Critical Elements Exemplary (100%) Proficient (90%) Needs Improvement (70%) Not Evident (0%) Value

Introduction: Key Principles and

Methods

Meets “Proficient” criteria and demonstrates nuanced understanding of the philosophical assumptions, conceptual frameworks, and problem-solving strategies of systems thinking

Describes key principles and methods by clearly articulating major patterns and characteristics of systems thinking

Describes certain principles or methods but fails to identify all or to accurately or clearly articulate the major patterns and characteristics of systems thinking

Does not describe the principles and methods of systems thinking

8

Introduction: Define “System”

Meets “Proficient” criteria and demonstrates nuanced understanding of the philosophical assumptions, conceptual frameworks, and problem-solving strategies of systems thinking

Accurately defines the term “system,” using specific examples of the different types of relevant systems archetypes to illustrate

Defines the term “system” but there are gaps in accuracy, or fails to use specific examples of different, relevant system archetypes to illustrate

Does not define the term “system”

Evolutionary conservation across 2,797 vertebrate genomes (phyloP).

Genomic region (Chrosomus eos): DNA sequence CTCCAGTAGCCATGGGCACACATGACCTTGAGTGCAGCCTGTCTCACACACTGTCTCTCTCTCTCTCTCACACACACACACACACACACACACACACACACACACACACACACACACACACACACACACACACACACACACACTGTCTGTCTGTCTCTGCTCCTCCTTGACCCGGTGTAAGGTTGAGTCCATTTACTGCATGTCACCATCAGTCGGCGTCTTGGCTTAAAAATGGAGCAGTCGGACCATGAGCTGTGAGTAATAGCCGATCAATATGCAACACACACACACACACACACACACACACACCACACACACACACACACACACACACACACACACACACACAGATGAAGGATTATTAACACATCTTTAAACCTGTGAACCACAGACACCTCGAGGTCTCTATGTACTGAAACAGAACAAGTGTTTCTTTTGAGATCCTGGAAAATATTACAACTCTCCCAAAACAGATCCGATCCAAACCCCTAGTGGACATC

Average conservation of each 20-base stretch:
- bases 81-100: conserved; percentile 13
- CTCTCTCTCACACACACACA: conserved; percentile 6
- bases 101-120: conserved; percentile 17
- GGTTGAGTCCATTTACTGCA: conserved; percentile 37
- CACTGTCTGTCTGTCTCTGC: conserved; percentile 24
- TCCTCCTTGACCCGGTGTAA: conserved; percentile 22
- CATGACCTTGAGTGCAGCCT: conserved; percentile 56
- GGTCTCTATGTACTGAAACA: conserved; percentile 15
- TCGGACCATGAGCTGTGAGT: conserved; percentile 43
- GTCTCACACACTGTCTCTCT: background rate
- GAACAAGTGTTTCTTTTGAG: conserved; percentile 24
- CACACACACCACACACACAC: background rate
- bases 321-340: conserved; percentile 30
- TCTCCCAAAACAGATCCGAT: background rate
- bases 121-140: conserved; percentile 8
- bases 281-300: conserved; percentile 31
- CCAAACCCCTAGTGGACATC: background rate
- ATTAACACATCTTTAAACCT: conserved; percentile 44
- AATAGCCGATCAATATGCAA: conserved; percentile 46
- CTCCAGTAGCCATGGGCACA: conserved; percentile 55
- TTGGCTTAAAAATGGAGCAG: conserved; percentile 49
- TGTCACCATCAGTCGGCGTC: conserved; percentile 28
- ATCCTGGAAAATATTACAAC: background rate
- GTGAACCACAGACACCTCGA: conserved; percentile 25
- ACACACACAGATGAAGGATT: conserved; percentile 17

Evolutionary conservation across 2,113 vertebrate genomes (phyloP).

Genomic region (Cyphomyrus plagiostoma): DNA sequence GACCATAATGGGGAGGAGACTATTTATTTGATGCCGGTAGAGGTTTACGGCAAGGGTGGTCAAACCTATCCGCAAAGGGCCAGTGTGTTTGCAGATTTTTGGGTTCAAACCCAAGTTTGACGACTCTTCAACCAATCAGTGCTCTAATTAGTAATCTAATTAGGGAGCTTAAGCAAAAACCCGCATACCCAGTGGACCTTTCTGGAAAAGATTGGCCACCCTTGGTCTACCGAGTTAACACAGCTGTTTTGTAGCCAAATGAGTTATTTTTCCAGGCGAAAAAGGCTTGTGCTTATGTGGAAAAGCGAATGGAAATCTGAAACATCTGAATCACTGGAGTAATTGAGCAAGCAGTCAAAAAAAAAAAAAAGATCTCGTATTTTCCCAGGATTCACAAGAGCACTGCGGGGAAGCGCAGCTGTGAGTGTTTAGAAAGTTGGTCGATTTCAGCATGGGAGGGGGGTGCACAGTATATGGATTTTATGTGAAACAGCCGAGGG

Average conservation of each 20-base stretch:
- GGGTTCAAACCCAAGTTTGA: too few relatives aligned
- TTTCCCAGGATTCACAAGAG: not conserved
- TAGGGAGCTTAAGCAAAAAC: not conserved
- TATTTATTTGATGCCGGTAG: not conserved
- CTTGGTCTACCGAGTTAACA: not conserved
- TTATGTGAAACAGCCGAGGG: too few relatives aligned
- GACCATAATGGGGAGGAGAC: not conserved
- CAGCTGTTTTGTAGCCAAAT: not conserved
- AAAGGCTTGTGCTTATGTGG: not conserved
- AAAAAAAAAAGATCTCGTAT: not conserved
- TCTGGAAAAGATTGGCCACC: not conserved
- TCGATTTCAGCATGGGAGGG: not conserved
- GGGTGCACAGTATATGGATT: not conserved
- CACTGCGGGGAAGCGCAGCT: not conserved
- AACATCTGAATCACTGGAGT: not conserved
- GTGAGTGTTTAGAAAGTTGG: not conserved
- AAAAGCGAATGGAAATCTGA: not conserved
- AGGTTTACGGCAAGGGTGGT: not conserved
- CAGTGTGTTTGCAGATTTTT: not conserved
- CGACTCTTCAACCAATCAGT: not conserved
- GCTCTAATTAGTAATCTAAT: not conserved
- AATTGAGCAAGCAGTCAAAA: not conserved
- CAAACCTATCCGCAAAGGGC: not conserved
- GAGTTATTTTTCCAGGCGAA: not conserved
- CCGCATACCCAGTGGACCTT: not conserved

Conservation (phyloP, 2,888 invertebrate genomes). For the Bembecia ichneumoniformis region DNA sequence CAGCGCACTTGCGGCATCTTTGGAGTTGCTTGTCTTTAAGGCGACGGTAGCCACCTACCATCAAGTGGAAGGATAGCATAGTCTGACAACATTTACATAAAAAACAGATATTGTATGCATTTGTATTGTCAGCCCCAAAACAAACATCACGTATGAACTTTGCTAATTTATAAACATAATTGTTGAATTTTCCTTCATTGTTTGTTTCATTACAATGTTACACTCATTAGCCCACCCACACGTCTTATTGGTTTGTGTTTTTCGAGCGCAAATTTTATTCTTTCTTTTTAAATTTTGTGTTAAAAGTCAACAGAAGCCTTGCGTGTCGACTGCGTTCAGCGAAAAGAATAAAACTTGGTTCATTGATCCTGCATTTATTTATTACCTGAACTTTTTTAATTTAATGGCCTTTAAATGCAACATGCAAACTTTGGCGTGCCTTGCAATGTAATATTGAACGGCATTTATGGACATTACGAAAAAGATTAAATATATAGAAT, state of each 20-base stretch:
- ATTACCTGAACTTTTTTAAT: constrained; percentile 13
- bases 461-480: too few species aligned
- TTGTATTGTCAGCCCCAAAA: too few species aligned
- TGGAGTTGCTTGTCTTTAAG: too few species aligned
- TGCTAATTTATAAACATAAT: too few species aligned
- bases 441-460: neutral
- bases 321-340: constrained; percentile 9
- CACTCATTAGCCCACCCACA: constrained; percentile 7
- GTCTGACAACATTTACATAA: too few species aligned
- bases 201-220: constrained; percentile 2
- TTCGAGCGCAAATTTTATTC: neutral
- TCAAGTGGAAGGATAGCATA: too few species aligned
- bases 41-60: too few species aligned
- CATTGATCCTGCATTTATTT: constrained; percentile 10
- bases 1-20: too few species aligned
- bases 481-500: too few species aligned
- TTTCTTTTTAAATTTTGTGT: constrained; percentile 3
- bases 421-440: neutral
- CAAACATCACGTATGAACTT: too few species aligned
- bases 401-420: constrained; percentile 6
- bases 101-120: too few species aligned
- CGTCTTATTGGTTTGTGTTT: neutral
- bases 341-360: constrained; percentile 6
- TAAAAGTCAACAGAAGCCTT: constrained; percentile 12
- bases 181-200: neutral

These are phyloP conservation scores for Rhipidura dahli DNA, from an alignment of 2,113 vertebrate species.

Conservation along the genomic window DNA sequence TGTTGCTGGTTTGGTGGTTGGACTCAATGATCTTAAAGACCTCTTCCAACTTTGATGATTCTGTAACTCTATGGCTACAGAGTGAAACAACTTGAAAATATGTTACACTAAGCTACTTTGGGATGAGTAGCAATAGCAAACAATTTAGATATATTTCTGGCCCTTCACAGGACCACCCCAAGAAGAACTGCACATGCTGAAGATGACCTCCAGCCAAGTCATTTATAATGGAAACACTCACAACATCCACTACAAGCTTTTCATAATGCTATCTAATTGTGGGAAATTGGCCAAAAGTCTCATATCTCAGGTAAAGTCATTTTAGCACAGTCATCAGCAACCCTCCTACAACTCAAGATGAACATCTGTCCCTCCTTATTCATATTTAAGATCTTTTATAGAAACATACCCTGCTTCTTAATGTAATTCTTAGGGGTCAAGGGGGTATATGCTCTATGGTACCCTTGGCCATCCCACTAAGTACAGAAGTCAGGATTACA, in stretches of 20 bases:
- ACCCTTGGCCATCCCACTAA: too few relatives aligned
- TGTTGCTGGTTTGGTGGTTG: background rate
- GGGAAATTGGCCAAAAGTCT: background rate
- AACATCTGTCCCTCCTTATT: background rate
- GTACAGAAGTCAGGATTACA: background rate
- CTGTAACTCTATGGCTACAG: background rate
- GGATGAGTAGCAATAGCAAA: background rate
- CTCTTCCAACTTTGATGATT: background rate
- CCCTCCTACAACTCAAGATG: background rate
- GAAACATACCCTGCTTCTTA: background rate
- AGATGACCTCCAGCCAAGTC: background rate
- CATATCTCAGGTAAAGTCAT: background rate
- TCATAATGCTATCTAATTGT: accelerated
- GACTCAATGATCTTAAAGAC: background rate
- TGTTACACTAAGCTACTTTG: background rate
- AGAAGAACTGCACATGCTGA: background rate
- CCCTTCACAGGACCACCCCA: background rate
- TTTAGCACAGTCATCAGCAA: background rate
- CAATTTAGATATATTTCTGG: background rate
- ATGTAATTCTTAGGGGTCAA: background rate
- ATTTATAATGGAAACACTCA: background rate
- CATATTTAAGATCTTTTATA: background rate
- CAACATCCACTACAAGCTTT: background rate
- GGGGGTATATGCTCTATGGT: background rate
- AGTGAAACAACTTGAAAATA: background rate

7

Introduction: Value of Systems

Thinking

Meets “Proficient” criteria and demonstrates nuanced understanding of the philosophical assumptions, conceptual frameworks, and problem-solving strategies of systems thinking

Articulates the value of systems thinking for the client by persuasively demonstrating how it enables problem solving compared to other approaches

Articulates the value of systems thinking but fails to fully or persuasively demonstrate the utility of the approach for the client

Does not articulate the value of systems thinking

8

Introduction: Context

Meets “Proficient” criteria and balances the inclusion of all necessary details with a precise economy of language

Summarizes the context of the report, including a brief description of the client organization and its identified problem

Summarizes the context of the report but fails to briefly describe or lacks necessary details on the client organization or its identified problem

Does not summarize the context of the report

3

System Modeling: Causal Loop

Diagrams

Meets “Proficient” criteria and demonstrates advanced ability to apply the patterns and modeling techniques of systems thinking

Develops appropriately formatted causal loop diagrams that apply to the case with at least 20 causal factors to illustrate

Develops causal loop diagrams but there are inaccuracies, issues with formatting, or fewer than 20 causal factors